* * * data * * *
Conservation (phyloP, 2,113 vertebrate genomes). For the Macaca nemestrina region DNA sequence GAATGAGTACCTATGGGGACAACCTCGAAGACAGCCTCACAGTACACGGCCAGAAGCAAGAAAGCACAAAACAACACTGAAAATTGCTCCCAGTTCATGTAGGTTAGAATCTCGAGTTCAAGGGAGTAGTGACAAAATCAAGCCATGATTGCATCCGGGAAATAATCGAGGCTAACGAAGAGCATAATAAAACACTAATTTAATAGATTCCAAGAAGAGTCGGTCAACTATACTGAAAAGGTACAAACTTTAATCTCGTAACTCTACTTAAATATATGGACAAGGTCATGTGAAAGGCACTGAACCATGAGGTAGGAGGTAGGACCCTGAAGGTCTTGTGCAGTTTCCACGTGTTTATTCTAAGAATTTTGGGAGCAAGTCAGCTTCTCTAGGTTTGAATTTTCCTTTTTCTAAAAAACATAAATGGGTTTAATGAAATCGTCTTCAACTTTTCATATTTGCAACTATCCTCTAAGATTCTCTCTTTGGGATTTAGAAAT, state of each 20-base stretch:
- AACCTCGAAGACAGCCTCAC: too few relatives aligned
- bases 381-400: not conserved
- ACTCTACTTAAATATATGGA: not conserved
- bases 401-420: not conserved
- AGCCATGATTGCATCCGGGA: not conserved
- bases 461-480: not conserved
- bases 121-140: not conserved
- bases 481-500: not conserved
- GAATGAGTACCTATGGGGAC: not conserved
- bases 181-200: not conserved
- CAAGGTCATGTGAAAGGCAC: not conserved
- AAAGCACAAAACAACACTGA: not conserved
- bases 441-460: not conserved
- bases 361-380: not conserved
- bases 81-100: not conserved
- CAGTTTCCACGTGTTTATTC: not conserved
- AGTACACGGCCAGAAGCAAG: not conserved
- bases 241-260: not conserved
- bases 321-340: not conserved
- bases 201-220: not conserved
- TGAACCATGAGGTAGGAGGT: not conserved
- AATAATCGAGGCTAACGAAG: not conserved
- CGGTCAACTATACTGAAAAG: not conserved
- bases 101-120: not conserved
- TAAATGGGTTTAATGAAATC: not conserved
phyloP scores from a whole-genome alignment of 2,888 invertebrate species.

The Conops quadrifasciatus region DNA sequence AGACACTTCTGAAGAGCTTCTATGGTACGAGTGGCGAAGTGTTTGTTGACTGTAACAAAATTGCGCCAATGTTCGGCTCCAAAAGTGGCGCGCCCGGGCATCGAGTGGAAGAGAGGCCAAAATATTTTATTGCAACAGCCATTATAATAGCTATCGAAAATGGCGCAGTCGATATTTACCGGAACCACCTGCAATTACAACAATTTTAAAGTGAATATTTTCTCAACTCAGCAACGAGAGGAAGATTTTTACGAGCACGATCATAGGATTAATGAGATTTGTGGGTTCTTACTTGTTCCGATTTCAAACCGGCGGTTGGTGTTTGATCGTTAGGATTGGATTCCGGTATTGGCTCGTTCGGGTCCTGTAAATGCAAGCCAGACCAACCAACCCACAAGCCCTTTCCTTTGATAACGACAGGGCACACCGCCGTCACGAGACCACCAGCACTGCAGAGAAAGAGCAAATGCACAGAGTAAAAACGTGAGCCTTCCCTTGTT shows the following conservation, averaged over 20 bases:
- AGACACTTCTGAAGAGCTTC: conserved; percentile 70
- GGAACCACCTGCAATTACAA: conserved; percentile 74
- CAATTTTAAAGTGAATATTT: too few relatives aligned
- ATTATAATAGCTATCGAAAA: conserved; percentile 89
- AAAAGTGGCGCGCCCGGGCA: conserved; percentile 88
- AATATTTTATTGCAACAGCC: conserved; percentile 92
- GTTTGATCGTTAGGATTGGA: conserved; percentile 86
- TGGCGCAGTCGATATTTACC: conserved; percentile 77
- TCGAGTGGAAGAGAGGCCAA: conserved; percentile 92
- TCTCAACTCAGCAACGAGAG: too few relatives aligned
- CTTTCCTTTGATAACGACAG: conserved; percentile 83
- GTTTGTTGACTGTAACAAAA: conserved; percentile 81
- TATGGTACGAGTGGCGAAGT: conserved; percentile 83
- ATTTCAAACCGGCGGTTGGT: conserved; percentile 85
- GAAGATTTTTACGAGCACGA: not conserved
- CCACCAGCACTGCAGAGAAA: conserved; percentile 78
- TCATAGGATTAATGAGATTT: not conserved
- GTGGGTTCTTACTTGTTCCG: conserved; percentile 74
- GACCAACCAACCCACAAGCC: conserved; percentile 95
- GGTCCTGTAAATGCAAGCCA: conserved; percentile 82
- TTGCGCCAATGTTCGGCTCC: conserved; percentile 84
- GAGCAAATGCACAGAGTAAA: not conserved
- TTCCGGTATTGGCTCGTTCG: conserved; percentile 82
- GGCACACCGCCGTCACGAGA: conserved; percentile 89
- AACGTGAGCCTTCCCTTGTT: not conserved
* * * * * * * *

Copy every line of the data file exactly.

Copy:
Conservation (phyloP, 2,113 vertebrate genomes). For the Macaca nemestrina region DNA sequence GAATGAGTACCTATGGGGACAACCTCGAAGACAGCCTCACAGTACACGGCCAGAAGCAAGAAAGCACAAAACAACACTGAAAATTGCTCCCAGTTCATGTAGGTTAGAATCTCGAGTTCAAGGGAGTAGTGACAAAATCAAGCCATGATTGCATCCGGGAAATAATCGAGGCTAACGAAGAGCATAATAAAACACTAATTTAATAGATTCCAAGAAGAGTCGGTCAACTATACTGAAAAGGTACAAACTTTAATCTCGTAACTCTACTTAAATATATGGACAAGGTCATGTGAAAGGCACTGAACCATGAGGTAGGAGGTAGGACCCTGAAGGTCTTGTGCAGTTTCCACGTGTTTATTCTAAGAATTTTGGGAGCAAGTCAGCTTCTCTAGGTTTGAATTTTCCTTTTTCTAAAAAACATAAATGGGTTTAATGAAATCGTCTTCAACTTTTCATATTTGCAACTATCCTCTAAGATTCTCTCTTTGGGATTTAGAAAT, state of each 20-base stretch:
- AACCTCGAAGACAGCCTCAC: too few relatives aligned
- bases 381-400: not conserved
- ACTCTACTTAAATATATGGA: not conserved
- bases 401-420: not conserved
- AGCCATGATTGCATCCGGGA: not conserved
- bases 461-480: not conserved
- bases 121-140: not conserved
- bases 481-500: not conserved
- GAATGAGTACCTATGGGGAC: not conserved
- bases 181-200: not conserved
- CAAGGTCATGTGAAAGGCAC: not conserved
- AAAGCACAAAACAACACTGA: not conserved
- bases 441-460: not conserved
- bases 361-380: not conserved
- bases 81-100: not conserved
- CAGTTTCCACGTGTTTATTC: not conserved
- AGTACACGGCCAGAAGCAAG: not conserved
- bases 241-260: not conserved
- bases 321-340: not conserved
- bases 201-220: not conserved
- TGAACCATGAGGTAGGAGGT: not conserved
- AATAATCGAGGCTAACGAAG: not conserved
- CGGTCAACTATACTGAAAAG: not conserved
- bases 101-120: not conserved
- TAAATGGGTTTAATGAAATC: not conserved
phyloP scores from a whole-genome alignment of 2,888 invertebrate species.

The Conops quadrifasciatus region DNA sequence AGACACTTCTGAAGAGCTTCTATGGTACGAGTGGCGAAGTGTTTGTTGACTGTAACAAAATTGCGCCAATGTTCGGCTCCAAAAGTGGCGCGCCCGGGCATCGAGTGGAAGAGAGGCCAAAATATTTTATTGCAACAGCCATTATAATAGCTATCGAAAATGGCGCAGTCGATATTTACCGGAACCACCTGCAATTACAACAATTTTAAAGTGAATATTTTCTCAACTCAGCAACGAGAGGAAGATTTTTACGAGCACGATCATAGGATTAATGAGATTTGTGGGTTCTTACTTGTTCCGATTTCAAACCGGCGGTTGGTGTTTGATCGTTAGGATTGGATTCCGGTATTGGCTCGTTCGGGTCCTGTAAATGCAAGCCAGACCAACCAACCCACAAGCCCTTTCCTTTGATAACGACAGGGCACACCGCCGTCACGAGACCACCAGCACTGCAGAGAAAGAGCAAATGCACAGAGTAAAAACGTGAGCCTTCCCTTGTT shows the following conservation, averaged over 20 bases:
- AGACACTTCTGAAGAGCTTC: conserved; percentile 70
- GGAACCACCTGCAATTACAA: conserved; percentile 74
- CAATTTTAAAGTGAATATTT: too few relatives aligned
- ATTATAATAGCTATCGAAAA: conserved; percentile 89
- AAAAGTGGCGCGCCCGGGCA: conserved; percentile 88
- AATATTTTATTGCAACAGCC: conserved; percentile 92
- GTTTGATCGTTAGGATTGGA: conserved; percentile 86
- TGGCGCAGTCGATATTTACC: conserved; percentile 77
- TCGAGTGGAAGAGAGGCCAA: conserved; percentile 92
- TCTCAACTCAGCAACGAGAG: too few relatives aligned
- CTTTCCTTTGATAACGACAG: conserved; percentile 83
- GTTTGTTGACTGTAACAAAA: conserved; percentile 81
- TATGGTACGAGTGGCGAAGT: conserved; percentile 83
- ATTTCAAACCGGCGGTTGGT: conserved; percentile 85
- GAAGATTTTTACGAGCACGA: not conserved
- CCACCAGCACTGCAGAGAAA: conserved; percentile 78
- TCATAGGATTAATGAGATTT: not conserved
- GTGGGTTCTTACTTGTTCCG: conserved; percentile 74
- GACCAACCAACCCACAAGCC: conserved; percentile 95
- GGTCCTGTAAATGCAAGCCA: conserved; percentile 82
- TTGCGCCAATGTTCGGCTCC: conserved; percentile 84
- GAGCAAATGCACAGAGTAAA: not conserved
- TTCCGGTATTGGCTCGTTCG: conserved; percentile 82
- GGCACACCGCCGTCACGAGA: conserved; percentile 89
- AACGTGAGCCTTCCCTTGTT: not conserved